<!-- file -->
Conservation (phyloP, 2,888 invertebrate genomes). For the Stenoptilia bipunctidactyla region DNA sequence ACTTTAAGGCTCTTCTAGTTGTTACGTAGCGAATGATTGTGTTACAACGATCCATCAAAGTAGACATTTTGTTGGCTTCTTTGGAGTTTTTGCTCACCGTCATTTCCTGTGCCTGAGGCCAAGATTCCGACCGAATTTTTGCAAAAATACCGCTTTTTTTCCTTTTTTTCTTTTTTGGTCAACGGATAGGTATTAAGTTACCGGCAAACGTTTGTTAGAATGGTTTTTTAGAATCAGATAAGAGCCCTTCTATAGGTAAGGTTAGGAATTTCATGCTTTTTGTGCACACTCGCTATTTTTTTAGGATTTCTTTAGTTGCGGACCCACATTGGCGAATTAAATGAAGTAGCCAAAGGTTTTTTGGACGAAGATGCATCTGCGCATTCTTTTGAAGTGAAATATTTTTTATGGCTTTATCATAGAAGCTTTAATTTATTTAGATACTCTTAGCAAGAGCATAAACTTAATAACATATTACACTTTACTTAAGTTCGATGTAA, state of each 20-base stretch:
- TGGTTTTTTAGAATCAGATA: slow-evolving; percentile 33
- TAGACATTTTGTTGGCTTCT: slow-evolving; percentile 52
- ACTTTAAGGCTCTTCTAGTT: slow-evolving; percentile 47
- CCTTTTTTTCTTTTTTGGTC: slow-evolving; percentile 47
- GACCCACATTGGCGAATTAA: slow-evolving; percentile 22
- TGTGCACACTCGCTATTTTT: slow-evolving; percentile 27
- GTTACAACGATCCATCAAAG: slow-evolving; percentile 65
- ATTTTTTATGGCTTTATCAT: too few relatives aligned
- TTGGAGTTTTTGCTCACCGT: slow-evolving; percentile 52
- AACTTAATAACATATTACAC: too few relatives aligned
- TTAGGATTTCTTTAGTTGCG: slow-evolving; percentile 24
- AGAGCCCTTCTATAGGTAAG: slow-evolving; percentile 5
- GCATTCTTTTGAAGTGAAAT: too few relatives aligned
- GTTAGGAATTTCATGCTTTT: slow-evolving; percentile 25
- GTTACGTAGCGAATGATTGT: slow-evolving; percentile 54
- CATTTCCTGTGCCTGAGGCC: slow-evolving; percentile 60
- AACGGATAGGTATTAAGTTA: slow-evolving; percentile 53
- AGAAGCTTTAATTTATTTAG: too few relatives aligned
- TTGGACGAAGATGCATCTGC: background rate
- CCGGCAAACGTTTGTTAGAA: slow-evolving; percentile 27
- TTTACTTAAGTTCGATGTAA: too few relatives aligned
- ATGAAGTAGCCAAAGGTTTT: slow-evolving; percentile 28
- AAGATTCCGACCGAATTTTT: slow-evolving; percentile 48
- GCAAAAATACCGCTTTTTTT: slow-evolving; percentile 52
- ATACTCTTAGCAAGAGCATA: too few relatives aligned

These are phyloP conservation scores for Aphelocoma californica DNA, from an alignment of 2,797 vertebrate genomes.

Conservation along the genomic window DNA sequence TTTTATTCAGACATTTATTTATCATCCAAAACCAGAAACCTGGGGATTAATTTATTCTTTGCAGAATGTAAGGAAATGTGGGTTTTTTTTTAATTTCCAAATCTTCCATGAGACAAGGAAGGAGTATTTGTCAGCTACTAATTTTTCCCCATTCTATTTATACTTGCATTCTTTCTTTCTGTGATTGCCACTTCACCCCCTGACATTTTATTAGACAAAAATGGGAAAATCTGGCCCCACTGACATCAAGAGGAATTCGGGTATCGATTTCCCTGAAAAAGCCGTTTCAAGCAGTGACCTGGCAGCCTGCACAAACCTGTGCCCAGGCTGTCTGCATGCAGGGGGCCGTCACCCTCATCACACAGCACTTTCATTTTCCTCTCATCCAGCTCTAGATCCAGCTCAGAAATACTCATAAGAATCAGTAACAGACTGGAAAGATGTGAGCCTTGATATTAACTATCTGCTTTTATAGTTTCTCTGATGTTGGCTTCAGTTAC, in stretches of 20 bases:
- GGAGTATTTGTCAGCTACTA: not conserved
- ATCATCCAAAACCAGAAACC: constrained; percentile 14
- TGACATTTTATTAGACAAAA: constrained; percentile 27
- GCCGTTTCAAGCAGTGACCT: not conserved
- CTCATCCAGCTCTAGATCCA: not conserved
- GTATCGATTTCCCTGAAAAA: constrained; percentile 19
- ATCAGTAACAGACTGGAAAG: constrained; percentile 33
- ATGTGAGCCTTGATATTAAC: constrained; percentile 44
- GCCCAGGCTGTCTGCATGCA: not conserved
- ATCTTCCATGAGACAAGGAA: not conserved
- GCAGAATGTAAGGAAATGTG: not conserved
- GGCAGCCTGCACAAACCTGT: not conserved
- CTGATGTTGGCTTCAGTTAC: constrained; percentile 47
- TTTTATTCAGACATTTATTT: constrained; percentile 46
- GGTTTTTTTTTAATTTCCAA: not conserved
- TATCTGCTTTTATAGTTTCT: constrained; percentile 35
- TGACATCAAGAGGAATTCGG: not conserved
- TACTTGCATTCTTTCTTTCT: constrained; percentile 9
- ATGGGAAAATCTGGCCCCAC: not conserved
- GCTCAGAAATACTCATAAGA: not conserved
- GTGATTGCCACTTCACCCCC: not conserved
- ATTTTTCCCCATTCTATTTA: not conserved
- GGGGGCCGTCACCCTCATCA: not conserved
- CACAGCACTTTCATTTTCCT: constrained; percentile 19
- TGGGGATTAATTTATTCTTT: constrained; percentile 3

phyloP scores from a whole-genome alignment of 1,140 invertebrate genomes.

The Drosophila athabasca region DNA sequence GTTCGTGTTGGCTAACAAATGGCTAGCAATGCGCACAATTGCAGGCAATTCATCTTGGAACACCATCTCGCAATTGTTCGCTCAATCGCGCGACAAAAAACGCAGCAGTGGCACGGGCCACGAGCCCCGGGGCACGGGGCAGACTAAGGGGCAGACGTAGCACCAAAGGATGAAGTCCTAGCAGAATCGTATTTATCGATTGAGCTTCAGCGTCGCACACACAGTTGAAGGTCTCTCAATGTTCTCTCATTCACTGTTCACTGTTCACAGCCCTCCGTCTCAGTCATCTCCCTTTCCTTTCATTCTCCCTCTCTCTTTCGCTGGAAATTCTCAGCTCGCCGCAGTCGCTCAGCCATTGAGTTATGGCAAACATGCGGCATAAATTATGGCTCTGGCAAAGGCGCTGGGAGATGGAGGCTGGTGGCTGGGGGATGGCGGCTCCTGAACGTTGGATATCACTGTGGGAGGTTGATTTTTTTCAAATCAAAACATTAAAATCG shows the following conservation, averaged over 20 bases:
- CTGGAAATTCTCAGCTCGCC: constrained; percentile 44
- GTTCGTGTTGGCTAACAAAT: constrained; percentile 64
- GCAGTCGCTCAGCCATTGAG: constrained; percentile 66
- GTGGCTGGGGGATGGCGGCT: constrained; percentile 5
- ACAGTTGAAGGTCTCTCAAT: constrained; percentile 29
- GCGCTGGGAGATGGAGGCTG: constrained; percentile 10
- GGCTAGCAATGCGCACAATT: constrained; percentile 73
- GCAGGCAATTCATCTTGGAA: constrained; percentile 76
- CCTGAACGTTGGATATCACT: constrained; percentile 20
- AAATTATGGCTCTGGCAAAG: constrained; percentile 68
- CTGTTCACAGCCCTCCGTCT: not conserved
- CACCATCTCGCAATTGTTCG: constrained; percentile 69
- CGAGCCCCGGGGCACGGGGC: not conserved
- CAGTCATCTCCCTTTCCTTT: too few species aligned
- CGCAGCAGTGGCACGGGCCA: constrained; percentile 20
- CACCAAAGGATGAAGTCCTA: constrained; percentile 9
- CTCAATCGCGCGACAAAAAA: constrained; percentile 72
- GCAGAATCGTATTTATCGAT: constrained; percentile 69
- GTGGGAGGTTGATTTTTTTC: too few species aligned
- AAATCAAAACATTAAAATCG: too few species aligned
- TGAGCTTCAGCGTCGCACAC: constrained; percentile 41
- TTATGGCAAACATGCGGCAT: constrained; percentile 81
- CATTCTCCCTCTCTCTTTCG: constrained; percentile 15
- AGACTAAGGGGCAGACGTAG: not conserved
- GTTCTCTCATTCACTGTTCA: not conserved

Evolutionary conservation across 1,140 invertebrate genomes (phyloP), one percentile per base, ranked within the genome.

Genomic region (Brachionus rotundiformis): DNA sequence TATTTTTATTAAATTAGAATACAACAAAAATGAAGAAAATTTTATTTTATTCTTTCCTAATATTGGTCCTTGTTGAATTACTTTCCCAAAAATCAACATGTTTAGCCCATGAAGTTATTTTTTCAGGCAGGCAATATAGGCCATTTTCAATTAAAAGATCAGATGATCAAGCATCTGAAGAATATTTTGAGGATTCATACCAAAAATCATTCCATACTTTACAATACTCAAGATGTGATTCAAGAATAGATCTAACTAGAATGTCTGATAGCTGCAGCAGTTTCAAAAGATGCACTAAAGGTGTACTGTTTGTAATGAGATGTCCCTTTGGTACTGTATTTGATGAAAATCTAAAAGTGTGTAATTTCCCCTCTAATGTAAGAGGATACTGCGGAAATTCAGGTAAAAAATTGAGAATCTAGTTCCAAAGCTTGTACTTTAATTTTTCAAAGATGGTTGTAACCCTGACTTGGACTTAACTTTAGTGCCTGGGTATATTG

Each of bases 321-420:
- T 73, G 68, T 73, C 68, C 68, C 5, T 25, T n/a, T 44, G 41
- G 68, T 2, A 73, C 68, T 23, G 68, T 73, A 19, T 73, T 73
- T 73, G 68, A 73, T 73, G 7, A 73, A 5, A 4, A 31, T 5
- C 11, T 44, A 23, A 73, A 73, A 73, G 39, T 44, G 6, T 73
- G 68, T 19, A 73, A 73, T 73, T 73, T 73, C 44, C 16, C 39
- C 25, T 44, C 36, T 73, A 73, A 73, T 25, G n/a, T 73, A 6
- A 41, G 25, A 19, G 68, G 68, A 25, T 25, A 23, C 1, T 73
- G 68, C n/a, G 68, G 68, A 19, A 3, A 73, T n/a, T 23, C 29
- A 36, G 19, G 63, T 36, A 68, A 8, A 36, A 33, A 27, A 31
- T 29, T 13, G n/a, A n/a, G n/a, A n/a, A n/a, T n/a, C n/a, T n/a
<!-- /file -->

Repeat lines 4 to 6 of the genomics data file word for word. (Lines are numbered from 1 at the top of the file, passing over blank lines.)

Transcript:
- ACTTTAAGGCTCTTCTAGTT: slow-evolving; percentile 47
- CCTTTTTTTCTTTTTTGGTC: slow-evolving; percentile 47
- GACCCACATTGGCGAATTAA: slow-evolving; percentile 22